The UN's World Investment Report 1992 indicates the data available on the geographical distribution of R&D efforts of MNCs shows a growing trend towards internationalisation. A survey of 33 major firms shows 18 per cent of all their R&D employees in 1989 were employed in affiliates abroad. Some leading European MNCs such as Ciba Geigy, Royal Dutch Shell, Philips, Olivetti, Asea Brown Boveri and Norsk Hydro, spend more than one-third of their total R&D expenditure in foreign locations.
Typically, R&D activities of MNCs in developing countries are confined to adopting the technology of the parent company to local conditions. A strong presence of MNCs, in fact, can inhibit the development of an indigenous technological base beyond adaptive research. The UN report, however, says foreign affiliates appear to have contributed to the technological growth of developing countries by increasing over the past decade the share of R&D-intensive products in their total sales and their manufactured exports. Domestic enterprises in Asia, however, outperformed the MNCs in respect of R&D-intensive manufactured exports.
Another recent trend among MNCs, because of high risk, rising R&D costs (especially in new technologies) and rapid obsolescence of new products, is to form technology-related strategic alliances to share development costs. One example of this trend is the alliance that IBM has made with other corporations to develop its personal computer: the Lotus Corp is providing application software; Microsoft, the operating system; and, Intel, the microprocessor. Once very reluctant to conclude such alliances, IBM has now made agreements with more than 40 partners around the world. As a response to IBM, the Japanese computer firm Fujitasu has formed alliances with Texas Instruments, Siemens and Hitachi. MNCs from the US and Europe are the most active in forging strategic alliances, the bulk of which is in the area of information technology.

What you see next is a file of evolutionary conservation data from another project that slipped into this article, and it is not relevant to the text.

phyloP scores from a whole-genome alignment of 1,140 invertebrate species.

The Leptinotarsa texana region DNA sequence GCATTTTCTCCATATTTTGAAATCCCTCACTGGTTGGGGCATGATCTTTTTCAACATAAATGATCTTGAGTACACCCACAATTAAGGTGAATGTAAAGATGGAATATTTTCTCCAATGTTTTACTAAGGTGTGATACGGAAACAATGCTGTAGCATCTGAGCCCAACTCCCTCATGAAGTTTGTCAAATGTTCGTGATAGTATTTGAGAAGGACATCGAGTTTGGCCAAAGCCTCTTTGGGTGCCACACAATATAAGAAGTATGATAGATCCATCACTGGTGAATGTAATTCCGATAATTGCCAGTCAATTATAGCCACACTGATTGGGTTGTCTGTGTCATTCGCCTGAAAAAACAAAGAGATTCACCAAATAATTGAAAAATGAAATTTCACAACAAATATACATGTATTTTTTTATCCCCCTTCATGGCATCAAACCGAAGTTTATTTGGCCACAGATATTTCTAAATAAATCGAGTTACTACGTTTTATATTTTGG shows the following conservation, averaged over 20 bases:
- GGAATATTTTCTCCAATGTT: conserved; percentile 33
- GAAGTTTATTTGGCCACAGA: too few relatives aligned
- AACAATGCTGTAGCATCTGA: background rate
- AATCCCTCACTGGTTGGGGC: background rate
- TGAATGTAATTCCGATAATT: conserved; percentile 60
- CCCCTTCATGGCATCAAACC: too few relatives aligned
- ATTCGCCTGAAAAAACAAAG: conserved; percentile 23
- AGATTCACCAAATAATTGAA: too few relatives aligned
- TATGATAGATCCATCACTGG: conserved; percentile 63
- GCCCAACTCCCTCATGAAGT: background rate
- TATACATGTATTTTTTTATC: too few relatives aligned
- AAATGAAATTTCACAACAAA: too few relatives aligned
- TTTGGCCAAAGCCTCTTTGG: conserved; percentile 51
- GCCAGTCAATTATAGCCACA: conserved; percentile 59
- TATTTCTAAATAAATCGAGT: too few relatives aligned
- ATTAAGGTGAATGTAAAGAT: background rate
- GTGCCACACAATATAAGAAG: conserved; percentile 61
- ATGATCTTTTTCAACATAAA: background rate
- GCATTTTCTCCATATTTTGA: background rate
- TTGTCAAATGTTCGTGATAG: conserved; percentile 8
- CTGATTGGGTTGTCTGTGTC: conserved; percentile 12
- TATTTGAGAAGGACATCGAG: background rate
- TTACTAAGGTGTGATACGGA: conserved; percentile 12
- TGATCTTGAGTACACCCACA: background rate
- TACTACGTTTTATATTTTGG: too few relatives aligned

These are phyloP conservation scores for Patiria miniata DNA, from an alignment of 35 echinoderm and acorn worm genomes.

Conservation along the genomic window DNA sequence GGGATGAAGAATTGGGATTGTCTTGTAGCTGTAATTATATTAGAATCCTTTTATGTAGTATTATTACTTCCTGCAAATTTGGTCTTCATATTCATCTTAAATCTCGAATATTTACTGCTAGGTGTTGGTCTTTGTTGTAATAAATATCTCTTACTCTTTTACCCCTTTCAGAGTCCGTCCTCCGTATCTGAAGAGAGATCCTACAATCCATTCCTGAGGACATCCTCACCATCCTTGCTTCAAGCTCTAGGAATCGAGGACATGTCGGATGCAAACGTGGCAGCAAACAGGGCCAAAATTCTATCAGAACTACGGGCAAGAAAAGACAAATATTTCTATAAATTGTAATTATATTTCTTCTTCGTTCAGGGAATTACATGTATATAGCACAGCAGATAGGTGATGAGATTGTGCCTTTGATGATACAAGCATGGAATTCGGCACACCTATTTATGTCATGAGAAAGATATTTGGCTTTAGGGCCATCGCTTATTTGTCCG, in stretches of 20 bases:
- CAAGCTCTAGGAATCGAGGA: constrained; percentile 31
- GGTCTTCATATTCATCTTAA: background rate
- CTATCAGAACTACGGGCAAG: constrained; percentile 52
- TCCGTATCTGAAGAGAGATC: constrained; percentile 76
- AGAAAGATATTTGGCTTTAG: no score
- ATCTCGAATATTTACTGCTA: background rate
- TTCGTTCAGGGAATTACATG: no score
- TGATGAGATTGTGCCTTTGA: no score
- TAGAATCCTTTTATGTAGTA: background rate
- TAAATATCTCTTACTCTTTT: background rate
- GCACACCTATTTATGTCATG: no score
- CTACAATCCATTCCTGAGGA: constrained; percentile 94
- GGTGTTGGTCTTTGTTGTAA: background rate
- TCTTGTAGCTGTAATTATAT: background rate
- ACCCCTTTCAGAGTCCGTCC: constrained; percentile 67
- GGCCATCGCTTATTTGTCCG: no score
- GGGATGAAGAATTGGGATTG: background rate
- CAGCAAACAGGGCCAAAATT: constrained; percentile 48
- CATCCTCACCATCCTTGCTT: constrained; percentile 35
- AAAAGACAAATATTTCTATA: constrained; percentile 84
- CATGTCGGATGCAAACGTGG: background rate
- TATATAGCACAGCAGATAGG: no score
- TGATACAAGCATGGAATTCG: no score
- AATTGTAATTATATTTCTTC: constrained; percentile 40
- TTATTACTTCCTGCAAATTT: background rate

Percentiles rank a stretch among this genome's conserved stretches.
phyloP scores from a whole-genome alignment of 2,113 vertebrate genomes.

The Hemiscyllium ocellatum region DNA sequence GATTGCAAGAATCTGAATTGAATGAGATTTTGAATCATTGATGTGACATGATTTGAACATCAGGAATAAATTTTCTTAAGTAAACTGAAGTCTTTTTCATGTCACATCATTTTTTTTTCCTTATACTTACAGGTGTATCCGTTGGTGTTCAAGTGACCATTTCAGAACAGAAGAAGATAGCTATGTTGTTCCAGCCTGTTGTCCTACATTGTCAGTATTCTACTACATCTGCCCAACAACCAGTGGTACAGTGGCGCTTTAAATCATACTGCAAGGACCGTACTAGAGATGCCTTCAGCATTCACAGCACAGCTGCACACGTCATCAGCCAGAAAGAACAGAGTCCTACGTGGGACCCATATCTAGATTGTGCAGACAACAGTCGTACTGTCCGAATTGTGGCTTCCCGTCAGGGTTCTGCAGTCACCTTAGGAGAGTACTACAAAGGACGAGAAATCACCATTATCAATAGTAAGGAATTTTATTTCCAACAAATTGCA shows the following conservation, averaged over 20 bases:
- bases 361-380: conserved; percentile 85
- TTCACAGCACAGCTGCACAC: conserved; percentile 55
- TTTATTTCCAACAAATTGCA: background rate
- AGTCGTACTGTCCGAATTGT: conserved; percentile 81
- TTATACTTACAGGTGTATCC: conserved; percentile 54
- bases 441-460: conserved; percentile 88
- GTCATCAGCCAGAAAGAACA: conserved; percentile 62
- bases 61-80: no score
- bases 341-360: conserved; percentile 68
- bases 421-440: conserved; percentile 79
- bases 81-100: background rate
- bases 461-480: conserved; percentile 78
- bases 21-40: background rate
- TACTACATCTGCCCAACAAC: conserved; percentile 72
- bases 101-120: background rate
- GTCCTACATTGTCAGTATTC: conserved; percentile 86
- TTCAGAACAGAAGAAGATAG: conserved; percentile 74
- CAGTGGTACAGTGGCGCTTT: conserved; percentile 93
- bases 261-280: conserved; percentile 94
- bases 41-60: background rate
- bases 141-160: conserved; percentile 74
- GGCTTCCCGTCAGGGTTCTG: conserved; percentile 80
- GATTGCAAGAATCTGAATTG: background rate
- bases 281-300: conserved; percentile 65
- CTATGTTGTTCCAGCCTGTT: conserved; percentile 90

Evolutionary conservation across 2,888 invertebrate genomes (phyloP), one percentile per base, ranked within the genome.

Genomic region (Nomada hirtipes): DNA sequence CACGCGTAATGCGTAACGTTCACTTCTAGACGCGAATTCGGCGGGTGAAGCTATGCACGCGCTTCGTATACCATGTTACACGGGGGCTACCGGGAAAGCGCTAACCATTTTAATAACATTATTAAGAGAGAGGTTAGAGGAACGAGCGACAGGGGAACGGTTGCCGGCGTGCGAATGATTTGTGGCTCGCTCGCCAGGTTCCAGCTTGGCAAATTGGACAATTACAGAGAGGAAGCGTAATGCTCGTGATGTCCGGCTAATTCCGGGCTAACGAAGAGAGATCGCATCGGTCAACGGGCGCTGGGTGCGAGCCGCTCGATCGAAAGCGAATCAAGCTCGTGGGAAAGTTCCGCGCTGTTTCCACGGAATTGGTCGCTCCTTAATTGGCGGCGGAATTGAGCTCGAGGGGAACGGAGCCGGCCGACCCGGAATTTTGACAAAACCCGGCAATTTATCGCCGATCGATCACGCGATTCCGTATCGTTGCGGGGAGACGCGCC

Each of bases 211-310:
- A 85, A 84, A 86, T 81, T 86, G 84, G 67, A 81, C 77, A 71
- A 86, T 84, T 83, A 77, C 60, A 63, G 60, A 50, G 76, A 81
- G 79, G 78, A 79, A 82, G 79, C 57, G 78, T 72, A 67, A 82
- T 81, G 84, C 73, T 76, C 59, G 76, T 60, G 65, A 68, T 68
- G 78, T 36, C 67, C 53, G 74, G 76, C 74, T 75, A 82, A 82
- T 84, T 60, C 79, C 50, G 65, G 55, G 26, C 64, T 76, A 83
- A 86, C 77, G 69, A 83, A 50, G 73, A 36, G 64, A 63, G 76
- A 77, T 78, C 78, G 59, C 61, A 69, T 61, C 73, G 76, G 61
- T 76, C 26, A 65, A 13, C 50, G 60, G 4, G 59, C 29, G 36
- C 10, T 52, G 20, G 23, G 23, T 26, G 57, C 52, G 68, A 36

This trend will make more difficult the acquisition of technology by developing countries through traditional non-equity arrangements -- technology licensing, instead of joint ventures. Some newly industrialised countries have the potential and capability to become partners in these technology alliances. For example, Taiwan has provided good quality engineers at relatively low cost,while IBM provides experience in software R&D. Several firms in the South Korean automobile industry have entered into alliances with MNCs from the Triad (the US, the European and Japan).
Says the UN report, "These examples, however, represent only a small number of alliances that include developing countries. For most developing countries, the acquisition of new technologies is likely to rely -- at least for the present -- on intra-firm transfers by MNCs, rather than on inter-firm alliances between independent firms." The report continues, "The upsurge (of technological alliances) raises the concern that reduced competition in the international technology market and restrained access for developing countries could limit the contribution that the dissemination of new technologies can make to their growth."
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